R library that creates compiled functions from simple tensor expressions
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README.md

Rcpp Simple Tensor Library

Introduction

The goal of this library is to help create cpp implementations for multidimensional operations.

The so called tensor notation used here was fully inspired by the Blitz++ library which I highly recommend. Ultimately I believe that an Rcpp plugin to Blitz++ would be very useful.

The writting of this extension was motivated by 2 things:

  • fast multidimensional array operations available from R
  • a straightforward syntax for mutildimensional arrays

fast multimendional array operations

The first point is because Matlab tends to be faster when running vectorized operations on arrays. I prefere using R however for 2 reasons: R has much better functionalities for statistic analysis of data and R is free and can be used in parallel on HPCs.

readable coding for multidimensional array operations

The second point is that it becomes rapidely tidious to write vectorized code when the dimension of arrays goes beyond 2. When you have 3 dimensions and you want to integrate with respect to the one in the middle, you need to permute dimensions, reshape and repmat all the time and that might lead to many many errors. I wanted a code that is as close as possible to the mathematical expression. I came to the conclusion that the right way is to use tensor notations.

a good trade off, but still a trade off

Finally this library presents a very good trade off for me between simplicity of code development and speed of execution. If one however is only concerned with speed, I recommend writing the entire code in Blitz++ or F90 directly. On the other hand is one is concerned mostly with readability, then I recommend checking the other tensor libraries for R or Matlab.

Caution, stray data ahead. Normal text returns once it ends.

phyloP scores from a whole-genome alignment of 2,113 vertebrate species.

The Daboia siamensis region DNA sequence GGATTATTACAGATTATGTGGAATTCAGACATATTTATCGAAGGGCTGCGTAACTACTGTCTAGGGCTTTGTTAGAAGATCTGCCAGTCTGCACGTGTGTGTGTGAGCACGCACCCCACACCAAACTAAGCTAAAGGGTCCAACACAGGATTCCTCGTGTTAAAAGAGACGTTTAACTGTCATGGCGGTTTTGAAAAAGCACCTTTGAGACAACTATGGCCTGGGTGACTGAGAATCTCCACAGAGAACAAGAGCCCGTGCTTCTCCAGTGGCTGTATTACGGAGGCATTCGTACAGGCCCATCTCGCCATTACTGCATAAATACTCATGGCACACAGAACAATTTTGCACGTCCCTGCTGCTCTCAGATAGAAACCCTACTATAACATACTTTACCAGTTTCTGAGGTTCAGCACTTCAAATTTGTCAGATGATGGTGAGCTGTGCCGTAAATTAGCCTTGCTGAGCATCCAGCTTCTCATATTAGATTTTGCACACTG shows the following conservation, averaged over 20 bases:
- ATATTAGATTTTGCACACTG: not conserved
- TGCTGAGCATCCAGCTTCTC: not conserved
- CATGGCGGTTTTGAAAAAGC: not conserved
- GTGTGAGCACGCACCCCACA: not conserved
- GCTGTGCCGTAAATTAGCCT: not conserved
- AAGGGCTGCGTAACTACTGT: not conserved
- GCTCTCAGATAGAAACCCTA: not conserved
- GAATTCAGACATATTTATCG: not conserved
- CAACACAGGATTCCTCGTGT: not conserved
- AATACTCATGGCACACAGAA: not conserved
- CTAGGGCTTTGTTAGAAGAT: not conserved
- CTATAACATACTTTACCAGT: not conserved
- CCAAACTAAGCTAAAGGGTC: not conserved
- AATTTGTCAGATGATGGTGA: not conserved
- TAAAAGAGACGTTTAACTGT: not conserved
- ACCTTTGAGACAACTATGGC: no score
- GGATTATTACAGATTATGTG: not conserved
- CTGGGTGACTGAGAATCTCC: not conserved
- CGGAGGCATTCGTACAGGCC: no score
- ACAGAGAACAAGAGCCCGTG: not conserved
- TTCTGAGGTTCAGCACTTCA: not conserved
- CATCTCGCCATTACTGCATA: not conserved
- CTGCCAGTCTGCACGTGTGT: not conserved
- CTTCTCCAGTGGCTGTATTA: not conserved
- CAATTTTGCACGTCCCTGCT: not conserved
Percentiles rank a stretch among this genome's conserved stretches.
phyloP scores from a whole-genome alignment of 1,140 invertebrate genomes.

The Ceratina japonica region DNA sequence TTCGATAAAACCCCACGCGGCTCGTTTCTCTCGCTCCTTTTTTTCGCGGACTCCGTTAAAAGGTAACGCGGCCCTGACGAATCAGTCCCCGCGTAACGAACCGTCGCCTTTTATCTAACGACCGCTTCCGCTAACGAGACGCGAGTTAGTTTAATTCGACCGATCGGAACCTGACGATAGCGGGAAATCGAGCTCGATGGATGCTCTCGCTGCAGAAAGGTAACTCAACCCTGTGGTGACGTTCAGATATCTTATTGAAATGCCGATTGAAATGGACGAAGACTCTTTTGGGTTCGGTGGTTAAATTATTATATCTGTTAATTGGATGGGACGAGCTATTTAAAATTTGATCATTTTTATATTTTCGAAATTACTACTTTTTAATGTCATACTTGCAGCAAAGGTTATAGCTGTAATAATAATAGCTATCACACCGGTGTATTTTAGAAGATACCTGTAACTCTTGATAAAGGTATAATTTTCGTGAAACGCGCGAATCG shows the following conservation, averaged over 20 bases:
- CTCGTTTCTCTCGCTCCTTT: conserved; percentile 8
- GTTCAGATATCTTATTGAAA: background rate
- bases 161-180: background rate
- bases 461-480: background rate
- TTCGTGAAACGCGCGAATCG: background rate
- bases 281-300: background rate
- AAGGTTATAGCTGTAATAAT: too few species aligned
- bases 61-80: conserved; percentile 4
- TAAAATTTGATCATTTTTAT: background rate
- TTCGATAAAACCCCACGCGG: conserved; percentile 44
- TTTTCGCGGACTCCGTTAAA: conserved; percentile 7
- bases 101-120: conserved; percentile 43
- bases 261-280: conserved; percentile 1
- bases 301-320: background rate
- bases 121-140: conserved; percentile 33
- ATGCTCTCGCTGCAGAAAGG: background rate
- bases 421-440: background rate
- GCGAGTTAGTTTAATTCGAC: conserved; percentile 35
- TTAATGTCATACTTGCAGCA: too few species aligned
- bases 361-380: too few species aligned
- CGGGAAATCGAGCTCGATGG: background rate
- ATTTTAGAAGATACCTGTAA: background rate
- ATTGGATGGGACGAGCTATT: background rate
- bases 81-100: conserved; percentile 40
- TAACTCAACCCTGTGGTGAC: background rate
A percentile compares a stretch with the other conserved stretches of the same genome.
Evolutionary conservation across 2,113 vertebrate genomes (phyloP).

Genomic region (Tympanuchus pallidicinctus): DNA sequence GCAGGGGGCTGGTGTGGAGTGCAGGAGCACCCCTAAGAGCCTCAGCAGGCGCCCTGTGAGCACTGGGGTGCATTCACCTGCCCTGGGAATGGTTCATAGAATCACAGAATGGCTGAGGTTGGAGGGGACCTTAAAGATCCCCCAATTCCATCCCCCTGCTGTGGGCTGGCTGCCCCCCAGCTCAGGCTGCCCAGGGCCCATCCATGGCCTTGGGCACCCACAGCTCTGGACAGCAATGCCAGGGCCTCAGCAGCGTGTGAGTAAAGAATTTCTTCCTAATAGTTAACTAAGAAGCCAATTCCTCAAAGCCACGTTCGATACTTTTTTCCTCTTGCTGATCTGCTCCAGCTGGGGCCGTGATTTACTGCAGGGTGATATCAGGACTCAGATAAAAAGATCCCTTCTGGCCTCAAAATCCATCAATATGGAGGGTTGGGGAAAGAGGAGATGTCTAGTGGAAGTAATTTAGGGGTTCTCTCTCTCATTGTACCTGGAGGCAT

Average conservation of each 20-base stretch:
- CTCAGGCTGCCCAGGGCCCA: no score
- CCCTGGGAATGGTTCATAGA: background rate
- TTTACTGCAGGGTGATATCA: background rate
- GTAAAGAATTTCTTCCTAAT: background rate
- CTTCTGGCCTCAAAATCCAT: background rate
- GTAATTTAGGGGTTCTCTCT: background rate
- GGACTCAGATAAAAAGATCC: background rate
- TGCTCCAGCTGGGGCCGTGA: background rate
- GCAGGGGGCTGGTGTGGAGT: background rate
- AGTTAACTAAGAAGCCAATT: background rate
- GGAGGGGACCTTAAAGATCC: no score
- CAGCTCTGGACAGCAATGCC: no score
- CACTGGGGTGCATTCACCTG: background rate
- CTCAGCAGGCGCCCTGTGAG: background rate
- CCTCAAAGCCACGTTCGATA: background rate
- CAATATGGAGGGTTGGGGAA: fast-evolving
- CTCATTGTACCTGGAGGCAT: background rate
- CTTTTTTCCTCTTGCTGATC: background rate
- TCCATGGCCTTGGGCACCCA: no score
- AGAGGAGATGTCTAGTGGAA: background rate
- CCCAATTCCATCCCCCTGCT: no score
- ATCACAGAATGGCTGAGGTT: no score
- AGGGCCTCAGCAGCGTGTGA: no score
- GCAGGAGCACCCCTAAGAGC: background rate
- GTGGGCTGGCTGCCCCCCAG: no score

Getting Started

Installation

Use git to download the latest version of the package to your home git folder (or elsewhere), then install it in R:

cd ~/git
git clone git://github.com/tlamadon/RcppSimpleTensor.git
R CMD INSTALL RcppSimpleTensor

alternatively, if you have the devtools library (or if you install it with install.pacakges('devtools')), you can do the following from the R command line:

library(devtools)
install_github('RcppSimpleTensor','tlamadon')

then in R you just need to include the library

library(RcppSimpleTensor)

Dependencies

It requires the packages Rcpp and inline. If they were not automatically installed, you do that manually as follows in R:

install.packages('Rcpp')
install.packages('inline')

And that's all. Note however that to work, Rcpp will need the Cpp tool chain, but it would be surprising if you didn't have that already.

Examples

A very simple example: matrix multiplication

Here is a very simple example that just does a matrix multiplication

MULT = tensorFunction( R[i] ~ A[i,j] * B[j])

n = 100
A = array(rnorm(n^2),dim=c(n,n))
x = array(rnorm(n),  dim=c(n,1))
B1 = MULT(A,x)
B2 = A %*% x
dim(B2) <- c(n) # because it is 1xn but should be just n
sum(abs(B1 - B2))

Note how the the j dimension is summed automatically because it does not appear on the left hand side.

Fast building of multidimensional arrays

Suppose you have a function f defined on the tensor product of three linear spaces, e.g.

f <- function(x,y,z) {(x + y - 5)^2 + (z-15)^0.5}

x <- array(data=seq(1,10,le=10),dim=c(10,1))
y <- array(data=seq(-5,40,le=20),dim=c(20,1))
z <- array(data=rnorm(n=30,mean=50),dim=c(30,1))

If you have to evaluate f many times, for different sets of values stored in (x,y,z), say, then the following formulation is convenient:

Fillf <- tensorFunction( R[i,j,k] ~ (X[i] + Y[j] - 5)^2 + (Z[k] - 15)^0.5 );

An alternative would be to use mapply:

rr <- expand.grid(x=x,y=y,z=z)
system.time(mapplyxyz <- array( with(rr, mapply(f,x,y,z)), dim=c(10,20,30) ))

system.time(tensarray <- Fillf(x,y,z))  ## measure time and evaluate Fillf()
max(abs(mapplyxyz - tensarray))

using the inline formulation TI()

RcppSimpleTensor also comes with a convenient inline formulation. Instead of declaring Fillf() in the example above before usage, we could also have written

TI <- createInlineTensor()
TIarray <- TI( (x[i] + y[j] - 5)^2 + (z[k] - 15)^0.5, i+j+k)
max(abs(TIarray - mapplyxyz))

Future developments

  • write an inline TI() function that will grab the variable from the local environement (this avoids the writing of an additional line before)
  • add openMP of even openCL directives to the C++ code to make it faster on multicore and GPU cards
  • write better documentation
  • allow for time series formula such as Y[n] ~ Y[n-1] + E[n]
  • allow to use tensor within indexes such as A[i] ~ B[ D[i] ]
  • allow inverse redirections A[D[i]] ~ B[i]

Related projects

  • htensor in Haskell seems excellent